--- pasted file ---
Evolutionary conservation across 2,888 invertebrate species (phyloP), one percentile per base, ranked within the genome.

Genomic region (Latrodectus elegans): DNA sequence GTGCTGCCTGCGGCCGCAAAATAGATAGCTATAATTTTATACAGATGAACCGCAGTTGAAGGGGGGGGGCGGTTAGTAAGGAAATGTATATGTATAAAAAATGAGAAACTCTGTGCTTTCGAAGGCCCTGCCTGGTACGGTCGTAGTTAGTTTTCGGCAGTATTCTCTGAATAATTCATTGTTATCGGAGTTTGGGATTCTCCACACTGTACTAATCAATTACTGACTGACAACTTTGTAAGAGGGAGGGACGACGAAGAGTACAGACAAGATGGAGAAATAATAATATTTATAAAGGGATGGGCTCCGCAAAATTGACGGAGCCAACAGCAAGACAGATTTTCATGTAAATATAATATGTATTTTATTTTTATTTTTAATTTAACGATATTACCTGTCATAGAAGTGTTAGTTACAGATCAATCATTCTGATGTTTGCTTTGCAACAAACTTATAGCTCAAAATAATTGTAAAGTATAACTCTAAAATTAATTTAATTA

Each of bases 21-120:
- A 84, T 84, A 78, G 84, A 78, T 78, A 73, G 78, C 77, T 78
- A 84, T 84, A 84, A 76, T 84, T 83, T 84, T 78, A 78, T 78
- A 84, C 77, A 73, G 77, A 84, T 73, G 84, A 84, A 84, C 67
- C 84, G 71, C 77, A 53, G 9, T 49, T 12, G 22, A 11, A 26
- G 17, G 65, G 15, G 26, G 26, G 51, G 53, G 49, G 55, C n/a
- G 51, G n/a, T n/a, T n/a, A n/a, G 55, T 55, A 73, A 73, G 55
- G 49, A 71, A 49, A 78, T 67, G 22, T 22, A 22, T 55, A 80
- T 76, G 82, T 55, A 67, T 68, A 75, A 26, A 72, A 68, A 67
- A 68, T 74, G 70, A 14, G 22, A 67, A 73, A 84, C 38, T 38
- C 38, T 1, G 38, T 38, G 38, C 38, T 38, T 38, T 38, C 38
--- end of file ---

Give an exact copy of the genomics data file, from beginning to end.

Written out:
Evolutionary conservation across 2,888 invertebrate species (phyloP), one percentile per base, ranked within the genome.

Genomic region (Latrodectus elegans): DNA sequence GTGCTGCCTGCGGCCGCAAAATAGATAGCTATAATTTTATACAGATGAACCGCAGTTGAAGGGGGGGGGCGGTTAGTAAGGAAATGTATATGTATAAAAAATGAGAAACTCTGTGCTTTCGAAGGCCCTGCCTGGTACGGTCGTAGTTAGTTTTCGGCAGTATTCTCTGAATAATTCATTGTTATCGGAGTTTGGGATTCTCCACACTGTACTAATCAATTACTGACTGACAACTTTGTAAGAGGGAGGGACGACGAAGAGTACAGACAAGATGGAGAAATAATAATATTTATAAAGGGATGGGCTCCGCAAAATTGACGGAGCCAACAGCAAGACAGATTTTCATGTAAATATAATATGTATTTTATTTTTATTTTTAATTTAACGATATTACCTGTCATAGAAGTGTTAGTTACAGATCAATCATTCTGATGTTTGCTTTGCAACAAACTTATAGCTCAAAATAATTGTAAAGTATAACTCTAAAATTAATTTAATTA

Each of bases 21-120:
- A 84, T 84, A 78, G 84, A 78, T 78, A 73, G 78, C 77, T 78
- A 84, T 84, A 84, A 76, T 84, T 83, T 84, T 78, A 78, T 78
- A 84, C 77, A 73, G 77, A 84, T 73, G 84, A 84, A 84, C 67
- C 84, G 71, C 77, A 53, G 9, T 49, T 12, G 22, A 11, A 26
- G 17, G 65, G 15, G 26, G 26, G 51, G 53, G 49, G 55, C n/a
- G 51, G n/a, T n/a, T n/a, A n/a, G 55, T 55, A 73, A 73, G 55
- G 49, A 71, A 49, A 78, T 67, G 22, T 22, A 22, T 55, A 80
- T 76, G 82, T 55, A 67, T 68, A 75, A 26, A 72, A 68, A 67
- A 68, T 74, G 70, A 14, G 22, A 67, A 73, A 84, C 38, T 38
- C 38, T 1, G 38, T 38, G 38, C 38, T 38, T 38, T 38, C 38